Courtesy Reuters

Risks of Nuclear Proliferation


FOR a decade, American foreign policy in the field of atomic energy has energetically supported the transfer of uranium, information, equipment and complete reactors to many countries abroad. Has this Atoms for Peace Program unwittingly contributed to the development of an atomic-weapon capability throughout the world and thereby encouraged nuclear proliferation? This basic question has been brought into focus by the Red Chinese nuclear explosions and by the realization that several countries now have the necessary knowledge, materials and technicians to make nuclear weapons if they want to.

Since 1946, American policy has been based on a recognition of the fact that atomic energy is capable of both peaceful and military uses and that certain of the processes used in its development are essentially the same regardless of the final application. Early in the postwar period, then, it became our avowed purpose to establish some international control of the development of atomic energy to assure its peaceful use and, in particular, to limit and perhaps ultimately eliminate any military use.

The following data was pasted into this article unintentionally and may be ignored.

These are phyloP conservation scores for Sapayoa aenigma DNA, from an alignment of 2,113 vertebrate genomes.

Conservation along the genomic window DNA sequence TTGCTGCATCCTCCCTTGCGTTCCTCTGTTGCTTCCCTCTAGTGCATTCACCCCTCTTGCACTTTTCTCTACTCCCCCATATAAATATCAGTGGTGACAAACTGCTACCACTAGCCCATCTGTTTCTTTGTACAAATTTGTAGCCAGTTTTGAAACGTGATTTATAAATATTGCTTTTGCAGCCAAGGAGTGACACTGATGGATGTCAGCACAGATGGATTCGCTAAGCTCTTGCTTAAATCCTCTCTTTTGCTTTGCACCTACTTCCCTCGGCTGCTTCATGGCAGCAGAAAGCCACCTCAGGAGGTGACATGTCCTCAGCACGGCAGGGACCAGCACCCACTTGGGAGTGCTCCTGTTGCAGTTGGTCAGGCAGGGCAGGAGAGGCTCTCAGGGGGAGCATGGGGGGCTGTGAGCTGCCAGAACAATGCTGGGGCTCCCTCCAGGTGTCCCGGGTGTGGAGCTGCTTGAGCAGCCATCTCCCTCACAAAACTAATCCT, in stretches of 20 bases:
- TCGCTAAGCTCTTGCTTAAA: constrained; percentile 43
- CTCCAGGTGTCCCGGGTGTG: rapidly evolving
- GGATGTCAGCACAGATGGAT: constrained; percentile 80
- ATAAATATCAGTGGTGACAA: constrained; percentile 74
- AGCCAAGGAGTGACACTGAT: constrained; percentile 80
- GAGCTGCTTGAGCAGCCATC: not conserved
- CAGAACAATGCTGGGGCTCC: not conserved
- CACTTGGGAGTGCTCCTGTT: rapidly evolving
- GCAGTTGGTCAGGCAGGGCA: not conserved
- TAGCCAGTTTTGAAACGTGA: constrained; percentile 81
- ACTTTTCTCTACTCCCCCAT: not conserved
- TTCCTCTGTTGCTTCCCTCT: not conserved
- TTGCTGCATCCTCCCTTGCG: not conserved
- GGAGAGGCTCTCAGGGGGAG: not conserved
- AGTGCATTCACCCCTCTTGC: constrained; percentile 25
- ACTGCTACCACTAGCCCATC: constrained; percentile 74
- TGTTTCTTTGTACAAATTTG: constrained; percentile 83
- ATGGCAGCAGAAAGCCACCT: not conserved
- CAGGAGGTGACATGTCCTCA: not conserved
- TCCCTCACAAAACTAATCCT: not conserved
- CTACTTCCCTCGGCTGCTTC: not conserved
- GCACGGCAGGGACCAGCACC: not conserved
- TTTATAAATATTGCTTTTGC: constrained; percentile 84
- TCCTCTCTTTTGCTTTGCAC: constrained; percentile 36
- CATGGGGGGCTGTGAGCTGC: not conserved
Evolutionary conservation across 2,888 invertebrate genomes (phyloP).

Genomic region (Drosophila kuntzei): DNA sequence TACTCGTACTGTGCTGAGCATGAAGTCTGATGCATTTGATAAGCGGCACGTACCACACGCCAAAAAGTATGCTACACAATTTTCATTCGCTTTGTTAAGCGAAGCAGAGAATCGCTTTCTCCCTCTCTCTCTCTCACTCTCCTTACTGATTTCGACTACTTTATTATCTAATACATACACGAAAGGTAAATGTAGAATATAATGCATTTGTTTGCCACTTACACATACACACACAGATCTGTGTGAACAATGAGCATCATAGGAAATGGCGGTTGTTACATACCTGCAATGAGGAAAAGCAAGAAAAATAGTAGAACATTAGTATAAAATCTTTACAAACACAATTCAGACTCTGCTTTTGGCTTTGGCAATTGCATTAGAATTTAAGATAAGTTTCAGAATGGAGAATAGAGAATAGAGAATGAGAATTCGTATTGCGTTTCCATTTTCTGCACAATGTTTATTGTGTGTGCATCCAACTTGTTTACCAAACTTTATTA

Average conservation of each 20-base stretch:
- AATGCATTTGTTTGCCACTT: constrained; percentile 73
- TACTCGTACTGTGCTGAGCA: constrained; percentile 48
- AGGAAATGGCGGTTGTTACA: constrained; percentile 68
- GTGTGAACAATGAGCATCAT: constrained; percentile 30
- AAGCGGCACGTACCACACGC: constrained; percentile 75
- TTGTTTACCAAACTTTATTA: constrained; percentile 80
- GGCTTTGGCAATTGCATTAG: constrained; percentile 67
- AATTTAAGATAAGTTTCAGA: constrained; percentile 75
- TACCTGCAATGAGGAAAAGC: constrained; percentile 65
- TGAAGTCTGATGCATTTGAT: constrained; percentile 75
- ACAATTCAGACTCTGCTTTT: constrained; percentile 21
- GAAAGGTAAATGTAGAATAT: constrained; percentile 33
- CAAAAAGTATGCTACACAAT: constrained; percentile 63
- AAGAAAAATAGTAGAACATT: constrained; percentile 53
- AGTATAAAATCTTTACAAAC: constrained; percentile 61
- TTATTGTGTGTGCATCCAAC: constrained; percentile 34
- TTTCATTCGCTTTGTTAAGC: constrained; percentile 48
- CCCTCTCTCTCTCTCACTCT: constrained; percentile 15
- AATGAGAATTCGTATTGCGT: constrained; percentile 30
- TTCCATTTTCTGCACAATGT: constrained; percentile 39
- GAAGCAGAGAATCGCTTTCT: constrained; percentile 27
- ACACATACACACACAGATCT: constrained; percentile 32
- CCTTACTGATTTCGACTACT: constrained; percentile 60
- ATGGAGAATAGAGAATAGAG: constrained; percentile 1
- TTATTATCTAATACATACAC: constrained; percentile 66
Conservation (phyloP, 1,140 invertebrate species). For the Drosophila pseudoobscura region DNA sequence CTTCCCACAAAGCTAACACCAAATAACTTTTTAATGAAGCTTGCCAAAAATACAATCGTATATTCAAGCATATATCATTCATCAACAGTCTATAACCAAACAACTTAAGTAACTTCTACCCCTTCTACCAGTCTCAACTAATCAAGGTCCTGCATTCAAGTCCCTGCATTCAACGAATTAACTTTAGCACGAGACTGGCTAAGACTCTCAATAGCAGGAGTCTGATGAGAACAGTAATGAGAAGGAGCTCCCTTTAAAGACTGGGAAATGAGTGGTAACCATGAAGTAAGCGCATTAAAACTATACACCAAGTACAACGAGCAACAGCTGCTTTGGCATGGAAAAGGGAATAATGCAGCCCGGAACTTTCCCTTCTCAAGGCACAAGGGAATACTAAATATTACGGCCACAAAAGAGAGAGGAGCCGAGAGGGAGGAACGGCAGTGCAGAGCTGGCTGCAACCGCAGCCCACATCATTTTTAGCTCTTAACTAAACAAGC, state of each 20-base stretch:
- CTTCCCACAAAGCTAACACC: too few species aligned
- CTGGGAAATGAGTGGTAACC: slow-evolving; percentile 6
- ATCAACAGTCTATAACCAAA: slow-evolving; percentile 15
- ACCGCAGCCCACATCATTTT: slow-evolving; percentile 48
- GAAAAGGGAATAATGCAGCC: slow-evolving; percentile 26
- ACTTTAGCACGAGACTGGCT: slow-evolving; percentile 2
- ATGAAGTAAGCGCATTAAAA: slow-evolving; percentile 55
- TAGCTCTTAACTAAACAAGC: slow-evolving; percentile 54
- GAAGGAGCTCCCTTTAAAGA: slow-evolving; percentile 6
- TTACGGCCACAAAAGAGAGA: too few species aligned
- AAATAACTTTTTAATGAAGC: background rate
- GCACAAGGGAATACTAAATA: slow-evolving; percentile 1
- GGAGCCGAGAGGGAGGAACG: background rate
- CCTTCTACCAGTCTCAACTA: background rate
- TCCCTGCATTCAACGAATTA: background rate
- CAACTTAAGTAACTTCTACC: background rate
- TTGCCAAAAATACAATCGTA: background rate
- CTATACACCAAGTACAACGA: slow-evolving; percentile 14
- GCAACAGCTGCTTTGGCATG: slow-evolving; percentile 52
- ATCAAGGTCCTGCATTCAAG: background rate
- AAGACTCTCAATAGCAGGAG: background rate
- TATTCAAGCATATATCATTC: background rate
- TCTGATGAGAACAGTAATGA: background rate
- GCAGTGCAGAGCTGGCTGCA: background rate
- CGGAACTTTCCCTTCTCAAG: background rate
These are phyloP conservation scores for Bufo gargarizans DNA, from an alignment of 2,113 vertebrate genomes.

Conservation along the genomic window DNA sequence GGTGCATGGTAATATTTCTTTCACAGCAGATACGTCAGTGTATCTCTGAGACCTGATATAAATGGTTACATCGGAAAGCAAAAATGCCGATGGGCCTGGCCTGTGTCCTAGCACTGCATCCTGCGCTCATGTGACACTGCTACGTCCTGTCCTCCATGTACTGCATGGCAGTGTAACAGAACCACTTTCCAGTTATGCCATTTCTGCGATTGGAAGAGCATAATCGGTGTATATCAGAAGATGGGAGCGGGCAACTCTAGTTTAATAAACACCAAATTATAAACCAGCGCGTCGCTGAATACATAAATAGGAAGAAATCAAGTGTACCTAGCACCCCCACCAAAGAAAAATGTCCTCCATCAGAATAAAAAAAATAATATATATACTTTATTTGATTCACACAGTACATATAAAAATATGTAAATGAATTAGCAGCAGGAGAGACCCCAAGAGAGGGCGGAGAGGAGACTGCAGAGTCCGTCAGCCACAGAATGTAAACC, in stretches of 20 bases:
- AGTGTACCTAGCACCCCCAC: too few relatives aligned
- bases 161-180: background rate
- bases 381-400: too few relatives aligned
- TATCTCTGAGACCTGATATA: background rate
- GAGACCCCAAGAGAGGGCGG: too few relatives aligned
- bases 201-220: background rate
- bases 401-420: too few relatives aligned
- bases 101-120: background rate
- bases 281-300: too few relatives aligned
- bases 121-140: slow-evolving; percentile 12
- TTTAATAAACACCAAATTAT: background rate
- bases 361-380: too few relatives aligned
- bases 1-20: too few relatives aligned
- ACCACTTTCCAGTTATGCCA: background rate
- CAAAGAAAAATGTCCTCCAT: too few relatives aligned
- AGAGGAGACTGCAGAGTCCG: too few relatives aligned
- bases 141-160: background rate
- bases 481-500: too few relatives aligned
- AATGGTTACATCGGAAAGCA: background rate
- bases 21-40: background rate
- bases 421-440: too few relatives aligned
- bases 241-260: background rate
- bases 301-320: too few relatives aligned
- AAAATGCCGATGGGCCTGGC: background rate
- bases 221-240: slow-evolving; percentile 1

In its continuing effort to make the atom benign through international action, American policy has gone through two distinct phases in the past 20 years. The first phase was established and governed by the Atomic Energy Act of 1946, which placed an embargo on the export of nuclear information and materials. In the same year the United States brought before the United Nations the proposals formulated by Bernard Baruch for international control of atomic energy. The principal thesis behind these early U. S. proposals was that atomic energy was so dangerous in terms of its potential military applications that international "ownership" and "supervision" were required. For example, the Acheson-Lilienthal report, which served as an important basis for the Baruch proposals, included the following statement: "We have concluded unanimously that there is no prospect of security against atomic warfare in a system of international agreements to outlaw such weapons controlled only by a system which relies on inspection and similar

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